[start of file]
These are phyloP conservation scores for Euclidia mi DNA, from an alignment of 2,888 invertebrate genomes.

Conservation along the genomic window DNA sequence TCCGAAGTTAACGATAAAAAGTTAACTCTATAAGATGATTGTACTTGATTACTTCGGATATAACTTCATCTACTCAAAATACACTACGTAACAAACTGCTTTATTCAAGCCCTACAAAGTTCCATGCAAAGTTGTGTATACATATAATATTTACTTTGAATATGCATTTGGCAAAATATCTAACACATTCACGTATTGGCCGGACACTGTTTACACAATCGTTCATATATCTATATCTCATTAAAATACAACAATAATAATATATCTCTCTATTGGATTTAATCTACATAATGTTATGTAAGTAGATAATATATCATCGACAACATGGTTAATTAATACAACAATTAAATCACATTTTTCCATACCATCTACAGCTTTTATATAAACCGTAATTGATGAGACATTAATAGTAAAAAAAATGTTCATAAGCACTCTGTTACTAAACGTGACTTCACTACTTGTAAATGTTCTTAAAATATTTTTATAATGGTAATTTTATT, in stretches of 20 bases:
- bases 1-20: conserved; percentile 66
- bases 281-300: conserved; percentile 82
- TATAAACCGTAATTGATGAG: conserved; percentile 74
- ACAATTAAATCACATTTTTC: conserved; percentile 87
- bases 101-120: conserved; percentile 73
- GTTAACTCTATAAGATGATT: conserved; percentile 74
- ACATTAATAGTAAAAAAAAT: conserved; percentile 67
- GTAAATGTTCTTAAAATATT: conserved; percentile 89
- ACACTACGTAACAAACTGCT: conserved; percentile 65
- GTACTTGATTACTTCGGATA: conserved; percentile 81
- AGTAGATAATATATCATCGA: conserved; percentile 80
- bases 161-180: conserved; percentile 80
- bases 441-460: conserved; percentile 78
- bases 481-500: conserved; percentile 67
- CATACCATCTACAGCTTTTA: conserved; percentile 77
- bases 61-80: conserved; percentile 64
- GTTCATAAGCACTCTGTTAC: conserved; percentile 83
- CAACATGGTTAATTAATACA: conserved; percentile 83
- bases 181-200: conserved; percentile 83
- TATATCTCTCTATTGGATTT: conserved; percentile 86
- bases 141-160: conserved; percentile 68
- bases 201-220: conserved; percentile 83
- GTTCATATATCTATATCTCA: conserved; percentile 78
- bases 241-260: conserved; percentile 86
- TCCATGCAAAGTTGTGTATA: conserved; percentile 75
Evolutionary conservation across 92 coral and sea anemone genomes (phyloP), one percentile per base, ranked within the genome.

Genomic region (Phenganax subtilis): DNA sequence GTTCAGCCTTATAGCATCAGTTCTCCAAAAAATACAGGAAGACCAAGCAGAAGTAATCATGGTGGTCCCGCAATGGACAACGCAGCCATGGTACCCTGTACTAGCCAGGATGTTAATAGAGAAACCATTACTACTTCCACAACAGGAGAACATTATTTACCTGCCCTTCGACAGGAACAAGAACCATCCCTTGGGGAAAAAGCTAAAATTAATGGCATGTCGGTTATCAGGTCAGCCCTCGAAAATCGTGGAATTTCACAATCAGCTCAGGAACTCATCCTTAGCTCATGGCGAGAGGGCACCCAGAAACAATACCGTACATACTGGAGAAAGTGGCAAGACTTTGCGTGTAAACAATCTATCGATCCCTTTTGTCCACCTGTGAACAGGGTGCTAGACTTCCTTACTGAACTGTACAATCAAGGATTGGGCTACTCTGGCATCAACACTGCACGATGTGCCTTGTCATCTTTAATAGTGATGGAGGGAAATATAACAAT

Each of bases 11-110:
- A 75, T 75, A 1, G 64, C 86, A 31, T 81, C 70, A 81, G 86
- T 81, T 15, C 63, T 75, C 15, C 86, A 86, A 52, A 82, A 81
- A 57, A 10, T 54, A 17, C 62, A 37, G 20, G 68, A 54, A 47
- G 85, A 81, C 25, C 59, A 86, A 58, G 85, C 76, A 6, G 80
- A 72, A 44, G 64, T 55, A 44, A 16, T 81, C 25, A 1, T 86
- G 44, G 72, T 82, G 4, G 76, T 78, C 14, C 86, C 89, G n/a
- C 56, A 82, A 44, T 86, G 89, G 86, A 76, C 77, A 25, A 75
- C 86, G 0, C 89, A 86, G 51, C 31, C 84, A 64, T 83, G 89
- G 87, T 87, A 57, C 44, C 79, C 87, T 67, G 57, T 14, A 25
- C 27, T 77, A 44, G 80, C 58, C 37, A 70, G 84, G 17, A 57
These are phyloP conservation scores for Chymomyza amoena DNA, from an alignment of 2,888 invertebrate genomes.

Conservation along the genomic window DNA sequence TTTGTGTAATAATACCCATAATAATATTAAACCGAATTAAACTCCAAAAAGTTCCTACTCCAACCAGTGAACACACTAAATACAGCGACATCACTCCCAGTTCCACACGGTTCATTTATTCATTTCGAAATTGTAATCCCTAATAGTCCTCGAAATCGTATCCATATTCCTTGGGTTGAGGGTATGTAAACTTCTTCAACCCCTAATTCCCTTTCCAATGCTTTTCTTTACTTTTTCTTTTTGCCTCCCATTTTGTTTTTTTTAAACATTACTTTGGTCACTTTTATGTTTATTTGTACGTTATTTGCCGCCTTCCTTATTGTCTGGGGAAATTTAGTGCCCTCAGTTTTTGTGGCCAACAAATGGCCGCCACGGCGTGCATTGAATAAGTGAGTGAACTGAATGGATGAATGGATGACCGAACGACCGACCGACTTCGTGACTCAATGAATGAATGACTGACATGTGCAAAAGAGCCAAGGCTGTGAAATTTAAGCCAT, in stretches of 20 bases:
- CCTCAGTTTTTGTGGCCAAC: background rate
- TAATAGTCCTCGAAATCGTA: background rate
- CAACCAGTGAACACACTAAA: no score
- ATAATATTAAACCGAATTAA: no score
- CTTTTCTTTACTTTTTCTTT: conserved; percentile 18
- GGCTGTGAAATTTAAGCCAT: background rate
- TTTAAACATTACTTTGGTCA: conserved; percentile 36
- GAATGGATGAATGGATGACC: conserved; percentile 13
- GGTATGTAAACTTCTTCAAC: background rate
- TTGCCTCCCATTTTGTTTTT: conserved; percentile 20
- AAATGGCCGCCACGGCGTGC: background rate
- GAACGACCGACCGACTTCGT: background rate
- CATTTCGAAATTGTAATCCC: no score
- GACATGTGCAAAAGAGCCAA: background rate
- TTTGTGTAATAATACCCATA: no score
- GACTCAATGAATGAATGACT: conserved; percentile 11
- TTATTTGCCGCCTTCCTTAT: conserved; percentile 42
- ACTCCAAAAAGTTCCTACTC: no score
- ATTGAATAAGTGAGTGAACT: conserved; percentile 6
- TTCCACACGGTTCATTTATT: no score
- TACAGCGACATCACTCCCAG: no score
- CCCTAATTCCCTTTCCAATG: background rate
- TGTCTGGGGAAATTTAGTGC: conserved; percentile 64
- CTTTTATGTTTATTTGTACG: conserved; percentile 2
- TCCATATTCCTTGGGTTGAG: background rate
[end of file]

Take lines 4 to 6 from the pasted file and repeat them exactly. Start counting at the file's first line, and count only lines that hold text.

- bases 281-300: conserved; percentile 82
- TATAAACCGTAATTGATGAG: conserved; percentile 74
- ACAATTAAATCACATTTTTC: conserved; percentile 87